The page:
Fitch: Strategic Value Upside Clear in Delta's Virgin Stake
CHICAGO -- December 11, 2012
Delta Air Lines' purchase of a 49% equity stake in Virgin Atlantic Airways
could drive significant long-term strategic value for the U.S. carrier in its
effort to strengthen market share in high-yielding trans-Atlantic markets,
according to Fitch.
Although realization of full joint venture benefits and solid returns will
ultimately depend upon approval of antitrust immunity by U.S. and European
regulators, future expansion of access to slot-controlled London Heathrow and
a broadened trans-Atlantic route network will open significant new revenue
opportunities for Delta.
We see Delta's planned $360 million Virgin investment as modest, both in terms
of liquidity and leverage. Delta's unrestricted liquidity position stood at
more than $5 billion as of Sept. 30. The carrier's generation of $1.3 billion
in FCF over the last year provides headroom for the transaction, particularly
in light of Delta's modest aircraft capital spending plans. Still, we remain
cautious about a future JV's profitability contribution in light of Virgin's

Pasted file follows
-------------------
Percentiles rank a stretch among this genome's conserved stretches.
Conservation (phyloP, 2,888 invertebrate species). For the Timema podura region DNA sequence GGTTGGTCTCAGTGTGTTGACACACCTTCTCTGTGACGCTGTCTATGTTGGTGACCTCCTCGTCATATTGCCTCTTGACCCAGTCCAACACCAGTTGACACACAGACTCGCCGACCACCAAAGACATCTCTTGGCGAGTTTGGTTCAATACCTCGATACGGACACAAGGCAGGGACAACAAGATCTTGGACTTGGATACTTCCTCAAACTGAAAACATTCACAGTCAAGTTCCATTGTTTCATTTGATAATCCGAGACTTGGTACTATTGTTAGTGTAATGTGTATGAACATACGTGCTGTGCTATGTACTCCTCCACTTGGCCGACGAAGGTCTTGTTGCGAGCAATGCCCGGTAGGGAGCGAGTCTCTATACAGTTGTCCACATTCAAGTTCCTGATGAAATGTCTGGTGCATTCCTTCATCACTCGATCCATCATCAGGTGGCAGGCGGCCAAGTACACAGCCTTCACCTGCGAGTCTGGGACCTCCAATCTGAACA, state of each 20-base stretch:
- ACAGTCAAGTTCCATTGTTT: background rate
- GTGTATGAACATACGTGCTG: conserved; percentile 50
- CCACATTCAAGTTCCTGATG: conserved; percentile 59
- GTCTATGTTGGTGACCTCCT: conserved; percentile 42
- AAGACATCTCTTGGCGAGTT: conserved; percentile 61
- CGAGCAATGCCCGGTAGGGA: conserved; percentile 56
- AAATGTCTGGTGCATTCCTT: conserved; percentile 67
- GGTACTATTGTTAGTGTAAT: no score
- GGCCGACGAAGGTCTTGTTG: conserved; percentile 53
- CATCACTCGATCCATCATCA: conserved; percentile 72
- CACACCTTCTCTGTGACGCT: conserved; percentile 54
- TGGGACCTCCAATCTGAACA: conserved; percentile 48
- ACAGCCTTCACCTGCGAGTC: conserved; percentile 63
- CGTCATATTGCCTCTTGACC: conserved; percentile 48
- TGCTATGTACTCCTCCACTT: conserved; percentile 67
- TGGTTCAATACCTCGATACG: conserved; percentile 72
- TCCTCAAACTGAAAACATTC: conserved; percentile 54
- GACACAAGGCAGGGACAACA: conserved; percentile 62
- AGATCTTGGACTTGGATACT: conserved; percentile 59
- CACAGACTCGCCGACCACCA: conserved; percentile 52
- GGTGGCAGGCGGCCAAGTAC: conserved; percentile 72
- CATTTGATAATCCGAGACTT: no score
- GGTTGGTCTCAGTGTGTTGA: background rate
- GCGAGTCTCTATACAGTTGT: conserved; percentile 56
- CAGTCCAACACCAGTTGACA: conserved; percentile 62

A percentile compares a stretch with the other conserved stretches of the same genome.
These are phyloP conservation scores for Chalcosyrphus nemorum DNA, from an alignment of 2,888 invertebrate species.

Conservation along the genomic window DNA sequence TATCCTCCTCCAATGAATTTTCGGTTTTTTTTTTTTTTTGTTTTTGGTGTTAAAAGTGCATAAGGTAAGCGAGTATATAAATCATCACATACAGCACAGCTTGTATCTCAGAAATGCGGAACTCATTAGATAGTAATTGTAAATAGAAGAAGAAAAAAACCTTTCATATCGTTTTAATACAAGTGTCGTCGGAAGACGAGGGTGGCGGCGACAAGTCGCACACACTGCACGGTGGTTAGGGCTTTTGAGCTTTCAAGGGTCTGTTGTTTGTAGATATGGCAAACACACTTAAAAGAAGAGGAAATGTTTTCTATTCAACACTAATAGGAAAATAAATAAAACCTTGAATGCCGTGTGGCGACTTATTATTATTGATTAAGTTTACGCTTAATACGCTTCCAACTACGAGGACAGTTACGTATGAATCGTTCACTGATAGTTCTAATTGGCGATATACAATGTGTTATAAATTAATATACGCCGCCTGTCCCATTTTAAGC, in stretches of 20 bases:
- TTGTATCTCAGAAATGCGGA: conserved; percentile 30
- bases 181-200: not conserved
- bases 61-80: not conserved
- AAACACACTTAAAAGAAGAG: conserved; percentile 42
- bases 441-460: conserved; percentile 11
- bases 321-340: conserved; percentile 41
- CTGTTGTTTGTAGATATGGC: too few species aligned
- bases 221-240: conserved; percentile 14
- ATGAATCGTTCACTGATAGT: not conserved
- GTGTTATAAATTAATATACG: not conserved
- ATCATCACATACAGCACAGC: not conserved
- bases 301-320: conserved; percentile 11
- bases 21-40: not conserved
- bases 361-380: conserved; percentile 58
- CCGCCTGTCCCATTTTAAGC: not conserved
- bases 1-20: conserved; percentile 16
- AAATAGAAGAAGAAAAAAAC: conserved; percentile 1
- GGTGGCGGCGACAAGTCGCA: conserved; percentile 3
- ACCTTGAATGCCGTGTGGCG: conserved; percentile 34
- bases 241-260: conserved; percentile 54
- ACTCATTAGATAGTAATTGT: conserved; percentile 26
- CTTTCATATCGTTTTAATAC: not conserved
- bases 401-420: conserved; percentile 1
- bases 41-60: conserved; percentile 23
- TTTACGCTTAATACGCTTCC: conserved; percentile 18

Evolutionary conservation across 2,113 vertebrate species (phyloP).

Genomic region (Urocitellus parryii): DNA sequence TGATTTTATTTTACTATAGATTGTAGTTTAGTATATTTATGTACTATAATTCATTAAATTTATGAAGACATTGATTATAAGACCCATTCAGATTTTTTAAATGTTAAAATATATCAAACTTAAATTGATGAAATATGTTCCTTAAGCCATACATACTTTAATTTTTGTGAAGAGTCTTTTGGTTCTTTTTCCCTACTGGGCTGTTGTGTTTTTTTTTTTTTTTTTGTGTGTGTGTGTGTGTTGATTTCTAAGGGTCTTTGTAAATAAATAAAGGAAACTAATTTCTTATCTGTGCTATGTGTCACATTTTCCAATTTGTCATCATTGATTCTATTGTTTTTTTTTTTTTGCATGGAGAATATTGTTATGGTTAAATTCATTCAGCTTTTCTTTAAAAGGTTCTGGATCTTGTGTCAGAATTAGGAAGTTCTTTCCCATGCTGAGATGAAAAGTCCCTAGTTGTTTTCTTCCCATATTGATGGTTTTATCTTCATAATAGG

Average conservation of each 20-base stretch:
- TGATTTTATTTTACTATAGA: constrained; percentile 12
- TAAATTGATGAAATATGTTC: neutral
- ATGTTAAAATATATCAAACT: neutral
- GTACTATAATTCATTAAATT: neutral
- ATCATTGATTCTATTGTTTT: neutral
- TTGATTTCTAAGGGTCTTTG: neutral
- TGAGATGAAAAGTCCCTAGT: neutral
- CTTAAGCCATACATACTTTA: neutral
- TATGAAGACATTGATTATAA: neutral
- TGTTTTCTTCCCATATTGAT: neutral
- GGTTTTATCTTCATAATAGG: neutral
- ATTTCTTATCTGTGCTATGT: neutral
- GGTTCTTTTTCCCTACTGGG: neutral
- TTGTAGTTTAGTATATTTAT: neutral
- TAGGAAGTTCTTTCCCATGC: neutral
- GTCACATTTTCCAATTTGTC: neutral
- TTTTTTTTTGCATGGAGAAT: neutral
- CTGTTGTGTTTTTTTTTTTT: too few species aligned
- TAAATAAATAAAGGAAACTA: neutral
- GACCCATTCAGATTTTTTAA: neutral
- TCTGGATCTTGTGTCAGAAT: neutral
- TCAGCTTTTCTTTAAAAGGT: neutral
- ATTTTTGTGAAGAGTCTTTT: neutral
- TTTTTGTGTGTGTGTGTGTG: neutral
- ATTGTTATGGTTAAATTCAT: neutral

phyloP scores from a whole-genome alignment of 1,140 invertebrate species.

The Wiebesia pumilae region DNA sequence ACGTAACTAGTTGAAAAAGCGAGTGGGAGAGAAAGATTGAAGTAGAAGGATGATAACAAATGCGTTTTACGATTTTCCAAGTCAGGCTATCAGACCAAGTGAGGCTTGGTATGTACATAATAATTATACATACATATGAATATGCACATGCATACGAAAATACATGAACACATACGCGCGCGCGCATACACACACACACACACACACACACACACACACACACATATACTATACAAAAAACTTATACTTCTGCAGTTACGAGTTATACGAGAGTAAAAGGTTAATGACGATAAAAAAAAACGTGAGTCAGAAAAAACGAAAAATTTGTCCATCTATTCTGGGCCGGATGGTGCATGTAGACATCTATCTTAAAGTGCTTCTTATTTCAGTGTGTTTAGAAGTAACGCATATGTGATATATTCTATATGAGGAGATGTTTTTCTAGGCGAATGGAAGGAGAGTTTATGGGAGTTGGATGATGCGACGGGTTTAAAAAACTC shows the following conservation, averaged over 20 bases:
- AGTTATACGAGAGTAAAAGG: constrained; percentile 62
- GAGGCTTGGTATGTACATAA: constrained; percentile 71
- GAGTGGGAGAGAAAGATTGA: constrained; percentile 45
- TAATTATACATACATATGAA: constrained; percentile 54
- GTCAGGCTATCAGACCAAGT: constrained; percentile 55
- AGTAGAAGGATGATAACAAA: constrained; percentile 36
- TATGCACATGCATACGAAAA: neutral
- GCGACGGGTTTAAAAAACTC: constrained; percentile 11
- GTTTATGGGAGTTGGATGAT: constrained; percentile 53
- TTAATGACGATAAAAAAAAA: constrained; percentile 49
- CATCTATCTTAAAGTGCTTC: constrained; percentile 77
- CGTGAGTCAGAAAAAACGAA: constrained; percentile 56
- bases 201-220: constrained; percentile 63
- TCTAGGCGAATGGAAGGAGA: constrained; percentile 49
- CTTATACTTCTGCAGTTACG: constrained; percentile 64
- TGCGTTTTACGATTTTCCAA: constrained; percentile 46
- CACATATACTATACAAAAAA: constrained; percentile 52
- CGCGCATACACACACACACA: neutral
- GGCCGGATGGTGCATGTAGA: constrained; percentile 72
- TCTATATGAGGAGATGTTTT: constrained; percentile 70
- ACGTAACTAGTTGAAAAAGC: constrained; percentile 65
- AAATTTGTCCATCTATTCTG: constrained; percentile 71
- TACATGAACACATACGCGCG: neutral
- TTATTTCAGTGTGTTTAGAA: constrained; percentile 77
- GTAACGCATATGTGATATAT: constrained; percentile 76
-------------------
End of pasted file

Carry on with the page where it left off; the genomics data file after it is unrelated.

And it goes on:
weak stand-alone margin profile.
A prospective Delta-Virgin JV with antitrust immunity would allow the two
carriers to cooperate on capacity and pricing decisions in trans-Atlantic
markets, similar to the benefits already achieved in Delta's JV with Air
France KLM. Virgin's market share strength at Heathrow, in particular, will
likely be a critical stepping stone for Delta in challenging the prevailing
strength of United and American in high-margin business service between London
and New York.
Delta, through its merger with Northwest Airlines in 2008, has established a
leading market share position on trans-Pacific routes. In addition,
cooperation with Air France KLM through the trans-Atlantic JV and joint
membership in the SkyTeam alliance have helped improve passenger yield and
unit revenue performance across the Atlantic.
But Heathrow's crucial value in terms of high-yielding traffic remains
untapped owing to Delta's limited U.K. market access. Once approved, the
carriers could jointly operate 31 daily round-trip flights between the U.K.
and North America during the peak summer season. A total of nine daily flights
would operate between London and New York (both JFK and Newark). Once the JV
is approved, we estimate that Delta's trans-Atlantic market share will
increase to 25% from 8% currently. This compares with approximately 60% for
the combined operations of American and British Airways, and approximately 10%
The Virgin investment agreement, which also includes three board seats for
Delta, would represent the third significant investment by Delta in a foreign
carrier this year. The airline previously completed investments in Aeromexico
and Brazil's Gol, strengthening network cooperation in Latin America.
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